A cold front swept through parts of Australia's New South Wales on Friday afternoon (local time), September 7, 2018, producing severe thunderstorms with 1 000 lightning strikes per hour and dropping heavy rain and a lot of hail. For parts of Sydney, it was the wettest day in more than two years.
Most of the rain fell in the western and southwestern parts of the Sydney basin. Weather stations in Bankstown measured 58 mm (2.28 inches) of rain between 17:21 and 18:21 local time, Friday, including 18 mm (0.70 inches) in just 10 minutes. Within 24 hours, the suburb measured a total of 67 mm (2.63 inches). During the same 60 minutes, Milperra measured 45 mm (1.77 inches) of rain. Heavy rain was also reported in nearby suburbs of Canterbury and Liverpool.
"The figures made Friday the wettest day for Bankstown since June 2016 and the wettest September day for the suburb in 12 years," said Craig McIntosh, a Weatherzone meteorologist. "These type of storms can completely drench one suburb and totally miss the next," he said.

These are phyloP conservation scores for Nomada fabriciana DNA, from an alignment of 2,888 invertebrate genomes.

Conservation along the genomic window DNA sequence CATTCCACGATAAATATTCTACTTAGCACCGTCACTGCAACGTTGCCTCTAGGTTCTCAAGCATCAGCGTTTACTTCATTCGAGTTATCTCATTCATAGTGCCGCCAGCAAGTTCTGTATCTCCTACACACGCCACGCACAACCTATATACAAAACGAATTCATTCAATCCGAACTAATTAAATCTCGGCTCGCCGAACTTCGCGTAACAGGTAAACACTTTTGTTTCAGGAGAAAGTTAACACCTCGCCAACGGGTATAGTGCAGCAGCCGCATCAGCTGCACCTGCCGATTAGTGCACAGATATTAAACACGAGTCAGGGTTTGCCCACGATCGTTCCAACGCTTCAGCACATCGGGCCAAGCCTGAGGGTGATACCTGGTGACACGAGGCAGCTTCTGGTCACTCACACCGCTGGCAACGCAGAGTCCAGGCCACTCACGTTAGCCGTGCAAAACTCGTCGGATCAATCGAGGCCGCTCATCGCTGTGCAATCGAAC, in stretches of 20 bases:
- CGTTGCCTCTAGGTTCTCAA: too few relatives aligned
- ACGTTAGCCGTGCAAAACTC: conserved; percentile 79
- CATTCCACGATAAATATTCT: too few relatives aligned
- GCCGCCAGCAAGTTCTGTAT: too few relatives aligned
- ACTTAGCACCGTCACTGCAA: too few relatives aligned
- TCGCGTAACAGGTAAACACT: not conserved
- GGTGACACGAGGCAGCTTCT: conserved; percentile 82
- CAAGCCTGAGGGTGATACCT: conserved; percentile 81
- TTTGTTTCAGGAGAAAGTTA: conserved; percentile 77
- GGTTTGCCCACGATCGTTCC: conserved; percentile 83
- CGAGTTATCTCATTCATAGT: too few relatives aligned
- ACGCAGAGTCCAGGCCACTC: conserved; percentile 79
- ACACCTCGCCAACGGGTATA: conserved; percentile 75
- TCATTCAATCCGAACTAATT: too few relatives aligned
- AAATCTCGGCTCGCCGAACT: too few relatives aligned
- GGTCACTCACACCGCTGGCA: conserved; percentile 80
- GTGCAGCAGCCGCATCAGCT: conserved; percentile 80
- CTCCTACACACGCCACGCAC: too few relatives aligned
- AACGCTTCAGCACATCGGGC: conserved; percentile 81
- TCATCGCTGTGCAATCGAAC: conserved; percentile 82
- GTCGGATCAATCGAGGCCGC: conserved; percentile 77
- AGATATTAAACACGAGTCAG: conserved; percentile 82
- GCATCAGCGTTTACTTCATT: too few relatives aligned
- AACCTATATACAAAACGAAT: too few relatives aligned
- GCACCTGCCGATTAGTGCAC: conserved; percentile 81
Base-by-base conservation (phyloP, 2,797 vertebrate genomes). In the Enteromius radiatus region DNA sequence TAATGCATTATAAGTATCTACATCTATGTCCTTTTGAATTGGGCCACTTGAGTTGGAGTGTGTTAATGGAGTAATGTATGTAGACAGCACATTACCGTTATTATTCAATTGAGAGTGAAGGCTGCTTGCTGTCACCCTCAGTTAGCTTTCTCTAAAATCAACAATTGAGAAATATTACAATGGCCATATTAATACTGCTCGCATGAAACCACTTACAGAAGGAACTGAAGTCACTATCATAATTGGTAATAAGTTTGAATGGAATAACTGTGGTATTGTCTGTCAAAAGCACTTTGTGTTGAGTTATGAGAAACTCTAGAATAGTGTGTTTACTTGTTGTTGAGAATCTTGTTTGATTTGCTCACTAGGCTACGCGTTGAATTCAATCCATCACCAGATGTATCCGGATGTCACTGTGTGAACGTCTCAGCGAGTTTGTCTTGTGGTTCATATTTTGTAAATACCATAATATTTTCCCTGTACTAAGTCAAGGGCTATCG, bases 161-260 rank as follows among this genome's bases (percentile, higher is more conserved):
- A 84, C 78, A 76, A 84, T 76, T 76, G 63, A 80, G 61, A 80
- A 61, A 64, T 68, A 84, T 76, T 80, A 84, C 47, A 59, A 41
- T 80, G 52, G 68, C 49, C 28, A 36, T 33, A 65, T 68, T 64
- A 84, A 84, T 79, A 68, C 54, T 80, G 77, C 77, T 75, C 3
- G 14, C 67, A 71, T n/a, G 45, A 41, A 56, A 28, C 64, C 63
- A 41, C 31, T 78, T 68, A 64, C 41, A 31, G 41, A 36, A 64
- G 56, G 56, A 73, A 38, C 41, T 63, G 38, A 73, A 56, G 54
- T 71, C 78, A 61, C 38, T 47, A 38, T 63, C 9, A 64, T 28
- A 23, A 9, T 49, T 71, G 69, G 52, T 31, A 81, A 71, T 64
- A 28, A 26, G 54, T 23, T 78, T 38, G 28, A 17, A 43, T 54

BOM registered lightning strikes at a rate of 1 000 per hour in the 50 km (31 miles) radius around Sydney.
The NWS SES received 162 calls for assistance, mainly for leaky roofs and localized flash flooding.
Heavy rain and intense hail caused flash flooding on roads, causing traffic chaos on the roads. Railway services were also affected after several damaging lightning strikes. Sydney Airport reported significant delays as a result of the weather, the airport spokesman said.
The front moved out to the Tasman Sea on Saturday.
Flash flooding near Sydney airport. Taken before cars were stranded pic.twitter.com/LBwqOnWz1b— Alexandra Smith (@AlexSmithSMH) September 7, 2018
Our NSW SES volunteers are out tonight responding to 162 emergency calls. Rain has eased but please drive safely as there’s still water about and remember to slow to 40 around our volunteers as they work to keep them safe. pic.twitter.com/GNl78FNlZe— NSW SES (@NSWSES) September 7, 2018
Lightning strikes at a rate of about one 1000 per hour have been observed in the 50 kilometre radius around #Sydney, as storms continue to move across part of #NSW. Severe weather #warnings remain in place and are being regularly updated: https://t.co/oA1WJSQBim pic.twitter.com/P7xnClfvSg— Bureau of Meteorology, New South Wales (@BOM_NSW) September 7, 2018
Featured image: Lauren Cheung